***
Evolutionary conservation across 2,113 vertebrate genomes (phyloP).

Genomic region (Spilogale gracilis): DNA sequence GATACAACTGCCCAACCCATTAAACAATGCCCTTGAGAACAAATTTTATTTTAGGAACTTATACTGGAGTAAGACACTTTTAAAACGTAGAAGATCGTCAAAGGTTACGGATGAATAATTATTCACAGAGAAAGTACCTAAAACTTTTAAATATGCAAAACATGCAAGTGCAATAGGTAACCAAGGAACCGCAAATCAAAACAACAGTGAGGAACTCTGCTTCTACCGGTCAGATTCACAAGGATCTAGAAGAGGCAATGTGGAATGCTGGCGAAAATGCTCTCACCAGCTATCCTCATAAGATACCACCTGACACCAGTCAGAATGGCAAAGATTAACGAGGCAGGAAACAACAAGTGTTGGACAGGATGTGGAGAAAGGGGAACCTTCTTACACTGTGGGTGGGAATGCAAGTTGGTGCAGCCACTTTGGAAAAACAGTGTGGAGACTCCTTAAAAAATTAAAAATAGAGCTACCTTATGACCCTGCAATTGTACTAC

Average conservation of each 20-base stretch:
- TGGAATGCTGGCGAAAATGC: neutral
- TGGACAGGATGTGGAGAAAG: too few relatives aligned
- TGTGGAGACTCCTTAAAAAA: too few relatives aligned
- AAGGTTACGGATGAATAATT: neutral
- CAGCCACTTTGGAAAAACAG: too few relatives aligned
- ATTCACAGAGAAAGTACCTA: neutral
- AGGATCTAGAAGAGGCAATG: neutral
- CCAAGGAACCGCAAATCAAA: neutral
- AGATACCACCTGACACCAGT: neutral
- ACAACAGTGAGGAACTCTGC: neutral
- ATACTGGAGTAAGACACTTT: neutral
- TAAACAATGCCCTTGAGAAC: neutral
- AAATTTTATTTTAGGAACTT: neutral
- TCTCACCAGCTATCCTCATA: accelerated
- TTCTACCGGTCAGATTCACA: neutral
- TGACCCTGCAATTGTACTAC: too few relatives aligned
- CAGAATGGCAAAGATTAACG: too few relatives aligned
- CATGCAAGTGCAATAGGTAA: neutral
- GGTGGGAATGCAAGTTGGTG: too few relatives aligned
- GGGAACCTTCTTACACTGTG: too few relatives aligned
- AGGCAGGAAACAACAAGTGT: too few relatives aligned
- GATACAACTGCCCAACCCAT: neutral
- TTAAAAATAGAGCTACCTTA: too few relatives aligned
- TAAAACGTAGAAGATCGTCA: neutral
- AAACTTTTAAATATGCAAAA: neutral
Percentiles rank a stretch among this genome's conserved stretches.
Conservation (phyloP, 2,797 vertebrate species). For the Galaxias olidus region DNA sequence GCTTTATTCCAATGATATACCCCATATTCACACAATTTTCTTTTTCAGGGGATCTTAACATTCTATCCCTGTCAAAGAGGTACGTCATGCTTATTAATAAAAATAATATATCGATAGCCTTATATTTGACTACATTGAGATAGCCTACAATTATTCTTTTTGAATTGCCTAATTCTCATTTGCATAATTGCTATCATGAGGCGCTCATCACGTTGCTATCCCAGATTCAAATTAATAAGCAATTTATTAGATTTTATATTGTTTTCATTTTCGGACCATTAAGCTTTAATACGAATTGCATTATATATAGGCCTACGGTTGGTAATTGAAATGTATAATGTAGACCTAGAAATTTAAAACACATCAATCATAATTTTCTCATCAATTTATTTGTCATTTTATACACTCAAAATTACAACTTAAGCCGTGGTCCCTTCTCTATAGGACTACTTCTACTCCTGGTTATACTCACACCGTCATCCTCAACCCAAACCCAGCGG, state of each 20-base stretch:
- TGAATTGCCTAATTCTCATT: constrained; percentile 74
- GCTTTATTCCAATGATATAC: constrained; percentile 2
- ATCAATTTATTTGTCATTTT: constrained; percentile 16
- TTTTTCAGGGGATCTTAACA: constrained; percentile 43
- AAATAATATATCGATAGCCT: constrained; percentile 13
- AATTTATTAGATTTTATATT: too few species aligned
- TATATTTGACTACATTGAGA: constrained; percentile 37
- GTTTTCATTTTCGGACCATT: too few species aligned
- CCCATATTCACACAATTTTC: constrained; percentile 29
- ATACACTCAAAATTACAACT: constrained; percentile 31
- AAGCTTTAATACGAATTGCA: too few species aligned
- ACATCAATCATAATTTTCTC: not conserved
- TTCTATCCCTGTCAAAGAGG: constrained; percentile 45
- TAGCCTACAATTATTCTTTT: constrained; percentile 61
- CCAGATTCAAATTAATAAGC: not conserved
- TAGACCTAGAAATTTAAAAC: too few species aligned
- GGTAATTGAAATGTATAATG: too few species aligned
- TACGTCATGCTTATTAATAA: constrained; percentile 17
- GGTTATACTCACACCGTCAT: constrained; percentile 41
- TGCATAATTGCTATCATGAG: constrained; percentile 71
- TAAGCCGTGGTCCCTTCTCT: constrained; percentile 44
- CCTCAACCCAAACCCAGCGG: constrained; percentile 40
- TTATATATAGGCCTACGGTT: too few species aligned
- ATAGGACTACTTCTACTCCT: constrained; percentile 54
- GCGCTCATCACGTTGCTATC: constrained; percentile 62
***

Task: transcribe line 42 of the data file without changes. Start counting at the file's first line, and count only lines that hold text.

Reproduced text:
- ACATCAATCATAATTTTCTC: not conserved